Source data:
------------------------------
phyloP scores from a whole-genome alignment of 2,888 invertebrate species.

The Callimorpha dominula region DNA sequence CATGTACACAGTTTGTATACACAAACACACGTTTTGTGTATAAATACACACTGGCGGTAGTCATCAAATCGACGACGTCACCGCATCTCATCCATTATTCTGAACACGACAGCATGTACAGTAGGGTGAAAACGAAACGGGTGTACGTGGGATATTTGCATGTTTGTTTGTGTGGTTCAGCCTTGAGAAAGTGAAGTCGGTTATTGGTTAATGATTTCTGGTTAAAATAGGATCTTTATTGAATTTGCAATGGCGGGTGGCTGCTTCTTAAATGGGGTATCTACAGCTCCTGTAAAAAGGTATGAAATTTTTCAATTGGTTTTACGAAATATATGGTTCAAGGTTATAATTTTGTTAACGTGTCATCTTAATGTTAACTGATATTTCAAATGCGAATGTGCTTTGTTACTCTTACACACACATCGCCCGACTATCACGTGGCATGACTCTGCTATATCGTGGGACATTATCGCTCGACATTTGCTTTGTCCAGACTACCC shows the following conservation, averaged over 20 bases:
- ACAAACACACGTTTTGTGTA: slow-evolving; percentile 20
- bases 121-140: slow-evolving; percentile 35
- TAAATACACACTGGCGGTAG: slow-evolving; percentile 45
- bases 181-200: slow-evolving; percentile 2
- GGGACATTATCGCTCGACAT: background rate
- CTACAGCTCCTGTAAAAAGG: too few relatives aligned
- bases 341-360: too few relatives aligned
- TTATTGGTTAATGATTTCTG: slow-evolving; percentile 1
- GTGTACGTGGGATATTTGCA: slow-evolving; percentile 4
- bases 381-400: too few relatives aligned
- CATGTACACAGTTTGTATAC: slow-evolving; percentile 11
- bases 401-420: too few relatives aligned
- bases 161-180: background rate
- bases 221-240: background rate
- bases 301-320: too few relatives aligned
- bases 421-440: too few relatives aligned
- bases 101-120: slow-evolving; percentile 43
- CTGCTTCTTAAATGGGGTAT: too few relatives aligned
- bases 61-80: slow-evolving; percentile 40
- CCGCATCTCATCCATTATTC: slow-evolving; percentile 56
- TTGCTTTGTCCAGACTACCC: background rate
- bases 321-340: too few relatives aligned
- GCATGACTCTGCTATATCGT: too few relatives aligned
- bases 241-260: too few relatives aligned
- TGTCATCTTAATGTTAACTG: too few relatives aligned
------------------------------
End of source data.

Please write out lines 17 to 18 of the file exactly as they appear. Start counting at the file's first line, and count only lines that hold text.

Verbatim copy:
- bases 301-320: too few relatives aligned
- bases 421-440: too few relatives aligned